He founded The Crumpled Press, a small book-publishing company, in 2004.
What neighborhood do you live in?
Park Slope. I’ve lived in New York City for over 10 years—starting in Harlem, then to Williamsburg, Prospect Lefferts Gardens, and then finally my wife and I found a sunny apartment here in Park Slope. I guess I followed the typical progression of a guy who starts off here on his own, lives on the cheap in a crowded apartment, and then falls in love, gets married and moves to Park Slope. Yes, I’m that guy.
For people who may be unfamiliar with it, how would you describe what The Crumpled Press does?
We publish handmade books by new authors or established authors who want to say something new. We look for quality literature that would be crumpled up and thrown in the waste by mass-market publishers who seem to only look for proven marketability. We liberate texts from the waste and create an audience for good writing, instead of packaging texts for a target audience. We produce our books at book-binding parties where volunteers and friends come together around the creation of book—getting to know each other while learning to fold and sew. We sell the books through our website crumpledpress.org, book events, and at bookstores that are supportive of the book and/or the press.
Why did you start it up?
I originally self-published my own book of poetry, Still Leaves, in 2004 because I wanted to share the work without having to put it through the literary pageant of submitting to journals I have never heard of so that some place I’ve heard of will one day hear of me and decide I’m worthy of consideration… When I got to New York, I went to a lot of the events and readings for the more prestigious literary awards, publications and societies. I was startled by the fact that it was always the same type of people—or literally the exact same people—judging the contests and awards. There seemed to be a “sameness” of taste—even the poets were not immune. So instead of tailoring my work to get into the publications I needed to be in, I went off on my own and made my book by hand with archival materials and sent out copies to everybody I thought would appreciate it and never throw it away. I was inspired by Walt Whitman’s self-publishing, so it is strangely fitting that our latest book is called The Walt Whitman House.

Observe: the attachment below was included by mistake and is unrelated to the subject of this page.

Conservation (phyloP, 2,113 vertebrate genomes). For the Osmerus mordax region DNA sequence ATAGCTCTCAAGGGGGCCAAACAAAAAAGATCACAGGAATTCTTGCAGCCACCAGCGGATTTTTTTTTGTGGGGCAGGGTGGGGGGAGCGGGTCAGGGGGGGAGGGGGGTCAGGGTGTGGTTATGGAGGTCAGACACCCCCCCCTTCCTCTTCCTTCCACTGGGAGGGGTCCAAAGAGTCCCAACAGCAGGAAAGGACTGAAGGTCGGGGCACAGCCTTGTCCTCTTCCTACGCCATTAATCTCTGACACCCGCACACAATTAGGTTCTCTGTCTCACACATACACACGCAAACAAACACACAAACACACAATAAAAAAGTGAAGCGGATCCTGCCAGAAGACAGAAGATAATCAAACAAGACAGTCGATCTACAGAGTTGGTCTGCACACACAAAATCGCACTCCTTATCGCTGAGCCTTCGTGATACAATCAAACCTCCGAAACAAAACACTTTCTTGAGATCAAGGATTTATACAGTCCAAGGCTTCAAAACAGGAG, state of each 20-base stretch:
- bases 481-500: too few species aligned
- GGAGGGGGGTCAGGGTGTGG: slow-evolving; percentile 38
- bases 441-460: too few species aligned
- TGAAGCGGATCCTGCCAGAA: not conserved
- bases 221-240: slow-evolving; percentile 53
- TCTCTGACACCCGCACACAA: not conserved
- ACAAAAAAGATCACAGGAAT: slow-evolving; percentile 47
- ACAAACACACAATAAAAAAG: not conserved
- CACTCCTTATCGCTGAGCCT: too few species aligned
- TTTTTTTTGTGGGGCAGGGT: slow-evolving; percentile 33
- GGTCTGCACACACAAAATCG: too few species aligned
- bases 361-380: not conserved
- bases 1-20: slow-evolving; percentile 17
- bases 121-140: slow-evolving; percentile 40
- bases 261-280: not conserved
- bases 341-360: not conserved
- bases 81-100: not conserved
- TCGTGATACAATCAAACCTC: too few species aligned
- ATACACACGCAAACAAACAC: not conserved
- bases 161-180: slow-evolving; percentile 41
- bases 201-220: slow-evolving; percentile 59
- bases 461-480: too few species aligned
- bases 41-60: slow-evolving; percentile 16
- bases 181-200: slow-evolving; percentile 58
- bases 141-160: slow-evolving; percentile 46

The idea was that, if my book were never thrown away, it would always live on for somebody. The title of the press was a bit of an ironic joke to myself about that idea; I thought I was saving my book from being crumpled up and discarded by time. It turned into a real publishing house when my best friend and college roommate Alex Bick called me and asked, “Is this really your press? And can I do it too?” I answered yes to both questions, and we started publishing other peoples work simply because we both love books and thought it was fun. The first book we published was Nick Jahr’s 911, so he quickly joined in on the effort as well. As the years passed, we noticed the community of authors, friends and volunteers growing around us as our books and methods became more professional. Today, Alex and Nick are consulting editors and the press carries on in the full spirit of the community we discovered we could create with those first books.